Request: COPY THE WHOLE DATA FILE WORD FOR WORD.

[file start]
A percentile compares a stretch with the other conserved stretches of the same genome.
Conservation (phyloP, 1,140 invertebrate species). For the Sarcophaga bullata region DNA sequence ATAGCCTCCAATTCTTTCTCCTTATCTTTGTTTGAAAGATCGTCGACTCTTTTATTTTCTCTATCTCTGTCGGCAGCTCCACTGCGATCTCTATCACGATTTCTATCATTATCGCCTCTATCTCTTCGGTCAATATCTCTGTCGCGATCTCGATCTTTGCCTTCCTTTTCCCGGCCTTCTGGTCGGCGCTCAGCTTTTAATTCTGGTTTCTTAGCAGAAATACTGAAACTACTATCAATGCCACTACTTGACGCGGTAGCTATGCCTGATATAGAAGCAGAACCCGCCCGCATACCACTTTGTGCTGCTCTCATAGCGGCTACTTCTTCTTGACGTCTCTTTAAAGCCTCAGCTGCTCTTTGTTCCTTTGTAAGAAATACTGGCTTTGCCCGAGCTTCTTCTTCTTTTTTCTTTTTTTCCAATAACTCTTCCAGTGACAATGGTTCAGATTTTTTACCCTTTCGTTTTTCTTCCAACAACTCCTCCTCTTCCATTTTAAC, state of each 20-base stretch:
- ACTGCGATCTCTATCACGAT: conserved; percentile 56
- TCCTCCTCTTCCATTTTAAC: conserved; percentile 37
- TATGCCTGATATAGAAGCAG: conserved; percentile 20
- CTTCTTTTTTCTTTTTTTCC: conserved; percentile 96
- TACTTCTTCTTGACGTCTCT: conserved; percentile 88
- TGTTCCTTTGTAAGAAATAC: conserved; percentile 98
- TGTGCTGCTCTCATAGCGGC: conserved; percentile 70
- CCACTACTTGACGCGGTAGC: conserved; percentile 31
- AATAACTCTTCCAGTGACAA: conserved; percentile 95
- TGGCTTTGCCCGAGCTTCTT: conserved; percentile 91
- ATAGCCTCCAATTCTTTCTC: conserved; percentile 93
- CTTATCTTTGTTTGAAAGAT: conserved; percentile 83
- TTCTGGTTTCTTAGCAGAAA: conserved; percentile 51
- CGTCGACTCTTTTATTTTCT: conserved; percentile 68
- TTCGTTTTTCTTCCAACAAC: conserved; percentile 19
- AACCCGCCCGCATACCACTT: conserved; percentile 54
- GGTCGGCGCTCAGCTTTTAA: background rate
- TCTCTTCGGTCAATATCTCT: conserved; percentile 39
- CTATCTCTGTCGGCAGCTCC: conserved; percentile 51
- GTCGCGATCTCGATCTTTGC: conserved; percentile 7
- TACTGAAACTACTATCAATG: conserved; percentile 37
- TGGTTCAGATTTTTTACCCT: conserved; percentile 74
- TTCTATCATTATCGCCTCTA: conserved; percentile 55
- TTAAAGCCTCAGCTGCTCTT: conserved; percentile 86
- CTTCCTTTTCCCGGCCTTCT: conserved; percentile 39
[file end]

A percentile compares a stretch with the other conserved stretches of the same genome.
Conservation (phyloP, 1,140 invertebrate species). For the Sarcophaga bullata region DNA sequence ATAGCCTCCAATTCTTTCTCCTTATCTTTGTTTGAAAGATCGTCGACTCTTTTATTTTCTCTATCTCTGTCGGCAGCTCCACTGCGATCTCTATCACGATTTCTATCATTATCGCCTCTATCTCTTCGGTCAATATCTCTGTCGCGATCTCGATCTTTGCCTTCCTTTTCCCGGCCTTCTGGTCGGCGCTCAGCTTTTAATTCTGGTTTCTTAGCAGAAATACTGAAACTACTATCAATGCCACTACTTGACGCGGTAGCTATGCCTGATATAGAAGCAGAACCCGCCCGCATACCACTTTGTGCTGCTCTCATAGCGGCTACTTCTTCTTGACGTCTCTTTAAAGCCTCAGCTGCTCTTTGTTCCTTTGTAAGAAATACTGGCTTTGCCCGAGCTTCTTCTTCTTTTTTCTTTTTTTCCAATAACTCTTCCAGTGACAATGGTTCAGATTTTTTACCCTTTCGTTTTTCTTCCAACAACTCCTCCTCTTCCATTTTAAC, state of each 20-base stretch:
- ACTGCGATCTCTATCACGAT: conserved; percentile 56
- TCCTCCTCTTCCATTTTAAC: conserved; percentile 37
- TATGCCTGATATAGAAGCAG: conserved; percentile 20
- CTTCTTTTTTCTTTTTTTCC: conserved; percentile 96
- TACTTCTTCTTGACGTCTCT: conserved; percentile 88
- TGTTCCTTTGTAAGAAATAC: conserved; percentile 98
- TGTGCTGCTCTCATAGCGGC: conserved; percentile 70
- CCACTACTTGACGCGGTAGC: conserved; percentile 31
- AATAACTCTTCCAGTGACAA: conserved; percentile 95
- TGGCTTTGCCCGAGCTTCTT: conserved; percentile 91
- ATAGCCTCCAATTCTTTCTC: conserved; percentile 93
- CTTATCTTTGTTTGAAAGAT: conserved; percentile 83
- TTCTGGTTTCTTAGCAGAAA: conserved; percentile 51
- CGTCGACTCTTTTATTTTCT: conserved; percentile 68
- TTCGTTTTTCTTCCAACAAC: conserved; percentile 19
- AACCCGCCCGCATACCACTT: conserved; percentile 54
- GGTCGGCGCTCAGCTTTTAA: background rate
- TCTCTTCGGTCAATATCTCT: conserved; percentile 39
- CTATCTCTGTCGGCAGCTCC: conserved; percentile 51
- GTCGCGATCTCGATCTTTGC: conserved; percentile 7
- TACTGAAACTACTATCAATG: conserved; percentile 37
- TGGTTCAGATTTTTTACCCT: conserved; percentile 74
- TTCTATCATTATCGCCTCTA: conserved; percentile 55
- TTAAAGCCTCAGCTGCTCTT: conserved; percentile 86
- CTTCCTTTTCCCGGCCTTCT: conserved; percentile 39